The visionary director and film maverick talks about the role of music in his films and the synergy between the two arts.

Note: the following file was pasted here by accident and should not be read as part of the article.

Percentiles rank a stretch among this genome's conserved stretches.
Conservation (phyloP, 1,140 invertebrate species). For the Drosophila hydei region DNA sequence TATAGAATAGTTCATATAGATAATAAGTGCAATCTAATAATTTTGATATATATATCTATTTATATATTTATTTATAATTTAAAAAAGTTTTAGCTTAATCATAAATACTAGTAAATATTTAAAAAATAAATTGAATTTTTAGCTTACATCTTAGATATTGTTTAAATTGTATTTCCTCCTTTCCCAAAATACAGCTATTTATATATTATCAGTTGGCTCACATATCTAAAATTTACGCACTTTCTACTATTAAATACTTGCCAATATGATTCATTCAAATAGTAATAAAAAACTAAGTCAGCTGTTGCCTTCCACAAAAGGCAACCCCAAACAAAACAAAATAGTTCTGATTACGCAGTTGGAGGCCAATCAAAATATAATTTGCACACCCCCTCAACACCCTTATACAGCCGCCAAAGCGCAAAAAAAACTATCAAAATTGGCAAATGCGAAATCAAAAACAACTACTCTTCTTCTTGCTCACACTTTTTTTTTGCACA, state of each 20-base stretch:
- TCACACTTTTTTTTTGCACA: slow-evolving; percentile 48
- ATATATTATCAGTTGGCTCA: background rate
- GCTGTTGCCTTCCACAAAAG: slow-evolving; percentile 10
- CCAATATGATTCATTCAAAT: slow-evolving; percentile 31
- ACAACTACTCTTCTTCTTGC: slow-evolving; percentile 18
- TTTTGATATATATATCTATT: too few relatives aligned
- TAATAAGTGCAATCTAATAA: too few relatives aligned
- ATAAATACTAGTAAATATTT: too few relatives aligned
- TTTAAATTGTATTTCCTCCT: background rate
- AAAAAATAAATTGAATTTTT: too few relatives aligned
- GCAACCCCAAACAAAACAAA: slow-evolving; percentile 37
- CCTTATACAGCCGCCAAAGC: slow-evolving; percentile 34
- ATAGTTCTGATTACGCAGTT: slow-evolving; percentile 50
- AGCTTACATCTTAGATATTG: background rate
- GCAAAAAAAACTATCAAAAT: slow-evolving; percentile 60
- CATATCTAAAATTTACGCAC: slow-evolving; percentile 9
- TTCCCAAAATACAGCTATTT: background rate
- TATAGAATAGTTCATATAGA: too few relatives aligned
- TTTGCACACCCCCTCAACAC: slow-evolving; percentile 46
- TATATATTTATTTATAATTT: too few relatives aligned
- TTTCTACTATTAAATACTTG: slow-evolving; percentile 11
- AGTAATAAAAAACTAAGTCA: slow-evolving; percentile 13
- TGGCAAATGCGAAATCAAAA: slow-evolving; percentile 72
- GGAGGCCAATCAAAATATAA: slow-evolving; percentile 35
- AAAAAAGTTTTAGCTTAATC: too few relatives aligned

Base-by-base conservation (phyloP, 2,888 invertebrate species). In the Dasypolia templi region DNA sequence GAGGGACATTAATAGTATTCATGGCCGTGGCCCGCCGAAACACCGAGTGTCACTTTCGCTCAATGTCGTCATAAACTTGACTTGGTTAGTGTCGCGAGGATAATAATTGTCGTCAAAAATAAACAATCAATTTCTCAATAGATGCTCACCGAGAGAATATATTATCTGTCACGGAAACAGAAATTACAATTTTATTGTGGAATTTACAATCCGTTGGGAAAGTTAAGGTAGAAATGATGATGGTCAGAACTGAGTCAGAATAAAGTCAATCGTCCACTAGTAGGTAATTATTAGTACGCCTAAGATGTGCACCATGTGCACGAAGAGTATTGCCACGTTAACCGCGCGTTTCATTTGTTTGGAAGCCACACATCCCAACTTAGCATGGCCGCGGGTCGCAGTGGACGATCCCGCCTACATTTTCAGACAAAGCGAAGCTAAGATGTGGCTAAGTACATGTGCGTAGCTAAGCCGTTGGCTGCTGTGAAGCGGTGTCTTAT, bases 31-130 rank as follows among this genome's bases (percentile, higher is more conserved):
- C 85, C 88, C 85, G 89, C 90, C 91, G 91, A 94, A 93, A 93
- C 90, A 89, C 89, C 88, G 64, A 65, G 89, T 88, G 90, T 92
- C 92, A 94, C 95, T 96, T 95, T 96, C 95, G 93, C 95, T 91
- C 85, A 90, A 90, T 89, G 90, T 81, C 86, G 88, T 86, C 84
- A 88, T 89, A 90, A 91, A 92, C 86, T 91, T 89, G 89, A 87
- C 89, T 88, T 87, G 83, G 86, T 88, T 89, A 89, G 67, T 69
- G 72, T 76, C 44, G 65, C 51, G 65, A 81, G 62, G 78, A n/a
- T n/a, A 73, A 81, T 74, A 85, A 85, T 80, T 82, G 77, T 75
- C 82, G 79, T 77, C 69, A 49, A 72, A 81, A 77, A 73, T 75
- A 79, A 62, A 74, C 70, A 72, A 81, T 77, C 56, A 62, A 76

On a basic level, Darren Aronofsky is a director, producer and screenwriter, but those titles do little to capture the widespread acclaim that has been doled upon his body of work. Born and raised in Brooklyn, he attended college at Harvard, where he majored in social anthropology and also studied filmmaking. After graduating in 1991, he went on to secure an MFA in directing from the AFI Conservatory. In 1998, Aronofsky released his first feature film, Pi, which he had created with a budget of $60,000 that consisted entirely of small donations from friends and family. Premiered at the Sundance Film Festival, Pi led to a Best Director award for Aronofsky, and the film’s subsequent triumph, both critically and financially, set him on a path to success. In the years that followed, he directed a number of celebrated films, including Requiem For A Dream, The Fountain, The Wrestler, Black Swan and Noah. With each release, the stakes — and often the budgets — have increased, yet Aronofsky has continued to take chances and to be hailed for his distinctive style and aesthetic. Part of this consistency can be traced to his long-standing working relationships with talented figures like cinematographer Matthew Libatique, editor Andrew Weisblum and composer Clint Mansell, but few would question that it’s Aronofsky’s singular vision that ties the work together.